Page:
Do you know if it is looked down upon when looking at resumes and seeing that an RN recieved their BSN via online classes (or maybe all they see is that you are an RN from so and so college)? Better yet, is it looked down upon when applying for a good NP or CRNA program with an ASN from a community college and a BSN from a online BSN program? I just want to keep my options open considering my education will be an ongoing process.
I don't think it's a problem at all. Most colleges which offer degree on/off campus do not specify on your transcripts at all.If you sign up with University of Phoenix, or Kaplan University the would know.If anything, it prooves your ability to be disceplined and stay focused on your own. Only clinical portions are done live. Many ppl simply don't understand how it works, and make it sound like you have a degree from some diploma mill, with no supervision and real exams. But on-line ed is not any "easiser" than classroom one.It's more convinient though.
Good Luck
 

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That's a very helpful answer. I just do not want to jeopordize my chances of getting into a masters level NP or CRNA in the future. ;)

billydoc said:
I don't think it's a problem at all. Most colleges which offer degree on/off campus do not specify on your transcripts at all.If you sign up with University of Phoenix, or Kaplan University the would know.If anything, it prooves your ability to be disceplined and stay focused on your own. Only clinical portions are done live. Many ppl simply don't understand how it works, and make it sound like you have a degree from some diploma mill, with no supervision and real exams. But on-line ed is not any "easiser" than classroom one.It's more convinient though.
Good Luck
 

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fab4fan said:
Uhm, maybe because you really don't want just any Tom, Dick or Harry. Or maybe because there is a shortage of qualified instructors, as someone else previously posted.

I hope I misread your post; if not, you'd do well to adjust your attitude.
I didn't want to imply that I think anyone should be able to get into nursing school. There needs to be a certain level of quality to the people that become nurses. I am also aware that there is a shortage of qualified instructors, and that you really don't want people that fit the mold of "those who can't do, teach" teaching future nurse.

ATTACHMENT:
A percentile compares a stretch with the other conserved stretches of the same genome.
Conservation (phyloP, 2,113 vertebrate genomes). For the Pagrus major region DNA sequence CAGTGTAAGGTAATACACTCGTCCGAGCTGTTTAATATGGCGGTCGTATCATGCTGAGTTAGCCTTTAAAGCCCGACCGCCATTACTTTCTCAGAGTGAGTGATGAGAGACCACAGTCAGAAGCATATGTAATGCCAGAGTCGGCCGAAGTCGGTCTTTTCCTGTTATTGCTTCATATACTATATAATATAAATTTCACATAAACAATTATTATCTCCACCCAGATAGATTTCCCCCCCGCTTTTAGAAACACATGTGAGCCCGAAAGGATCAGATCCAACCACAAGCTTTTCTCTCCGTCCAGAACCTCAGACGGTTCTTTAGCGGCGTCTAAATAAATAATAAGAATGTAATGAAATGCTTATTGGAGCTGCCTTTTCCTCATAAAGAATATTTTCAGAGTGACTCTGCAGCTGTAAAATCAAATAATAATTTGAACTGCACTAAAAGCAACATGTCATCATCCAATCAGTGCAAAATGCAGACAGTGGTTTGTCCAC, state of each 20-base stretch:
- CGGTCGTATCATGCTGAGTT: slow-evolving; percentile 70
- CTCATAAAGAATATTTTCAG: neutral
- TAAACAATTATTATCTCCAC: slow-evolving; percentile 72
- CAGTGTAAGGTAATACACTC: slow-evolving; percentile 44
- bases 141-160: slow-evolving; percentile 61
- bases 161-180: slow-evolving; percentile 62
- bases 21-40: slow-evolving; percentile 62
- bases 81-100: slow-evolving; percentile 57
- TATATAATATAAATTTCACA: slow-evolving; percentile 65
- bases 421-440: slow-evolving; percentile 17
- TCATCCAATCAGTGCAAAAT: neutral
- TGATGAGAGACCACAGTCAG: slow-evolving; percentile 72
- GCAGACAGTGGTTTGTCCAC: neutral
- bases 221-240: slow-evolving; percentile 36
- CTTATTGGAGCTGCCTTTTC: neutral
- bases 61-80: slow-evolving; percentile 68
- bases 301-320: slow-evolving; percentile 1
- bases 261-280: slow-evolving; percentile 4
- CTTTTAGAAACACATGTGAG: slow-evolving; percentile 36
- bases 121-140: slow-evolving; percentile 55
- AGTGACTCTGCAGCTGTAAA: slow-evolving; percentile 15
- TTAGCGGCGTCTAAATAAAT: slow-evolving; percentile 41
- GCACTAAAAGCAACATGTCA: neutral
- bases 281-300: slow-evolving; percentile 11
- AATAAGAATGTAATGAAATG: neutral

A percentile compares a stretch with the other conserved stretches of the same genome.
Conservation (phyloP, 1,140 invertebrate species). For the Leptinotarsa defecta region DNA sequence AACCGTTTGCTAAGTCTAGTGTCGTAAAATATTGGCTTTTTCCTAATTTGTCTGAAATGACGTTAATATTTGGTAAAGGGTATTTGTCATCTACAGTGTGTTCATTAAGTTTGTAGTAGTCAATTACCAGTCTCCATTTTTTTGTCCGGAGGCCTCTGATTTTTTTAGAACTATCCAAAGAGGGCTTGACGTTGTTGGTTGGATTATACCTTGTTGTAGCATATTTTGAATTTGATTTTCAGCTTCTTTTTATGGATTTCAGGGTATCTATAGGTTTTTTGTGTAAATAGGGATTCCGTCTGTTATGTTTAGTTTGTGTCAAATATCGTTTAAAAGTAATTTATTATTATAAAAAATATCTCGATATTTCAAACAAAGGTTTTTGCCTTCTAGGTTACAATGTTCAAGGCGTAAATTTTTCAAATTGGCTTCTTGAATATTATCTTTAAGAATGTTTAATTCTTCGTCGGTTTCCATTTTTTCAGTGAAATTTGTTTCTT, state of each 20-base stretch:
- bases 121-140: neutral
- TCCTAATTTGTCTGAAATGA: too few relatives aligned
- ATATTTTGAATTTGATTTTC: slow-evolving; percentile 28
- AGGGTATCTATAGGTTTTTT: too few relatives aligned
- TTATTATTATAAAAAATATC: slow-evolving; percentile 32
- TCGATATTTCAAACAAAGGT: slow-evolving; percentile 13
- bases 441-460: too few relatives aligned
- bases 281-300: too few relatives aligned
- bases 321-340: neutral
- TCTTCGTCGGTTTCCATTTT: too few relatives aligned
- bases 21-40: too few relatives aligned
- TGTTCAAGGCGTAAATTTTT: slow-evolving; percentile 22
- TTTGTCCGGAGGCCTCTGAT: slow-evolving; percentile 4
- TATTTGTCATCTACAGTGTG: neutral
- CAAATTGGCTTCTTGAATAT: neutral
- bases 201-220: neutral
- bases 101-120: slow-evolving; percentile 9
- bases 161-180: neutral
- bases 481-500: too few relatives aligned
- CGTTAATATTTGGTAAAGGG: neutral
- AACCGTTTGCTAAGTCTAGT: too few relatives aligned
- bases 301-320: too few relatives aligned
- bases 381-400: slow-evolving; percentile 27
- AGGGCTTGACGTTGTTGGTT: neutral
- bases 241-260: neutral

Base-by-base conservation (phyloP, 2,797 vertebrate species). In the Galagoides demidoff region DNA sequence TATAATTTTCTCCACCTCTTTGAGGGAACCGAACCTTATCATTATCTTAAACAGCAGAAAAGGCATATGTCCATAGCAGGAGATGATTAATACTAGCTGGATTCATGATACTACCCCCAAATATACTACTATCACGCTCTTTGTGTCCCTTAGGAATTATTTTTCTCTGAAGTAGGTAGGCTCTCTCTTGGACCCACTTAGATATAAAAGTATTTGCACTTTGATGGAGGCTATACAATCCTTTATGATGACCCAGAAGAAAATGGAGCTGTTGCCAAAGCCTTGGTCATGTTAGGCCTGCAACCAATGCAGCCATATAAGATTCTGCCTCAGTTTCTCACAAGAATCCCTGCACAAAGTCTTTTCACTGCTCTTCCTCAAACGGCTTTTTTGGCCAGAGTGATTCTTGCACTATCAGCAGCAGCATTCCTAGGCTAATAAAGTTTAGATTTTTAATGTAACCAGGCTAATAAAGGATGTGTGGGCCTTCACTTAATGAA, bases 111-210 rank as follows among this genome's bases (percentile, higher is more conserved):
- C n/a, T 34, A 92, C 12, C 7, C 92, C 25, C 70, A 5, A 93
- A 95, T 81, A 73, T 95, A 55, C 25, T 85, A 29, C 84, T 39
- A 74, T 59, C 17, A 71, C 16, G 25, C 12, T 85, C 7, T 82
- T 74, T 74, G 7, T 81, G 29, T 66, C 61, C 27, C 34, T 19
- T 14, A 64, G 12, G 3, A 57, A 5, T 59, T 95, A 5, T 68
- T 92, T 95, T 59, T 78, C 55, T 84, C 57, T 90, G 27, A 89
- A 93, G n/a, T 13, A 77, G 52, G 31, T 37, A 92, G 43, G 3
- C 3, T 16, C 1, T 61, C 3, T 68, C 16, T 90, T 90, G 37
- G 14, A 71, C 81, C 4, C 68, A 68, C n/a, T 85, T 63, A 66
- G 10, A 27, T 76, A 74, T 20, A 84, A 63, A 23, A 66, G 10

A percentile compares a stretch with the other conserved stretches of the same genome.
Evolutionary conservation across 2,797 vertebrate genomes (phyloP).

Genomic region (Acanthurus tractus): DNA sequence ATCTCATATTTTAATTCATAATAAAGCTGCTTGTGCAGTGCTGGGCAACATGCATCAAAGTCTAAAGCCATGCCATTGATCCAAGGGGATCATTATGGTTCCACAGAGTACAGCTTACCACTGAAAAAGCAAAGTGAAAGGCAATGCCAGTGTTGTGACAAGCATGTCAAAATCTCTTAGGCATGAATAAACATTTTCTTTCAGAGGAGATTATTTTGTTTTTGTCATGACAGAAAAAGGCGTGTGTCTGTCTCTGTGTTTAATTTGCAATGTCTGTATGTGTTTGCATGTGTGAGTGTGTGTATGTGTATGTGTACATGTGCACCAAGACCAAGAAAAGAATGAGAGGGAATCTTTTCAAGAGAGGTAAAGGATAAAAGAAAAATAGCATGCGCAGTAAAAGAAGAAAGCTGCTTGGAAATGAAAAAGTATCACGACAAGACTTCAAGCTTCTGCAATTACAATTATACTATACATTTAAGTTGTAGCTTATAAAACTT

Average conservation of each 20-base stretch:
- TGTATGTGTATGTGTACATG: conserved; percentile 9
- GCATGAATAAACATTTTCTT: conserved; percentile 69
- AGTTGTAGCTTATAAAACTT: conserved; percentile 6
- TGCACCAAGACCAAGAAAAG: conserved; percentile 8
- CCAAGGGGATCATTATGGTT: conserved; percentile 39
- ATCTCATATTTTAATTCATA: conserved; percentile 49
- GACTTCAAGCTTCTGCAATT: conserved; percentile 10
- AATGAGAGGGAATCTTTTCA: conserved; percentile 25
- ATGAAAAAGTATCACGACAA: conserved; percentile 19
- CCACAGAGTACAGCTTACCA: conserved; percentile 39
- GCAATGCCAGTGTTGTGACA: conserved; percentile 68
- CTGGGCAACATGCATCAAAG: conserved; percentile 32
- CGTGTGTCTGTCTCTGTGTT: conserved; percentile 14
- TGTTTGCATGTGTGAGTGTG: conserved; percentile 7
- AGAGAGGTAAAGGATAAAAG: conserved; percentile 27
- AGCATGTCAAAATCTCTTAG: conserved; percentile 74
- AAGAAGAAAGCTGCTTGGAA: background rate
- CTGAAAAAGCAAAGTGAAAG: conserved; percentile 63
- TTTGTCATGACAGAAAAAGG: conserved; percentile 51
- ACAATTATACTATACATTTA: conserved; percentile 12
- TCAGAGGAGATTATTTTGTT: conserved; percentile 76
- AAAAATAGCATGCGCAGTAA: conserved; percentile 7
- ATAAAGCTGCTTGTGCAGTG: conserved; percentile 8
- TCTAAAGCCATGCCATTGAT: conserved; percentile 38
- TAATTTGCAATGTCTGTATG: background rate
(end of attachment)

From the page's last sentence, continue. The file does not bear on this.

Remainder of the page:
There should be (read: ought to be created) some sort of grant program to supplement the income of nursing instructors, make it lucrative for them to teach, and they will. There are many highly qualified nurses who would make excellent teachers/ professors/ instuctors/ mentors, if only they could be persuaded to do so. And as much as we all love to help people for our own altruistic reasons, money remains the primary motivator in our society. I suppose it would be similar to leading the donkey with a carrot...
And although this is more outside the scope of the original post, i'll mention it here for continuity with my first post. Something needs to be done to rectify the problem now, otherwise it will only continue to get worse.
 

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It's not going to get worse; it's going to get downright frightening. The average age of the current RN is 43-45y. The current rate of nurses graduating is not keeping pace with the rate of retirement/nurses leaving bedside care. Add to that the "boomers" who will be needing more care...it's going to get ugly. Personally, I plan on getting hit by a semi. (And yeah, I am in the "average RN age category.)

Thanks for clarifying your original post.
 

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voiddweller said:
That's a very helpful answer. I just do not want to jeopordize my chances of getting into a masters level NP or CRNA in the future. ;)
The best way is to find out directly from the sourse. Call some schools which you are considering. There are many NP programs where non-clinical stuff is done entirely online. But just like any college/school, you have to be sure that they are accredited. It applies to both campus and online programs.Some ppl think that an online programs is like having an open book exam through the whole thing. Nothing could be further from the truth. You'll have to log in at least several times per week depending on the credit load. You'll also have to do real live sessions,chats with your instructors and class/groupmates. It's not going to be any easier,just more convinient, and probably cheaper in the long run.
Good Luck :D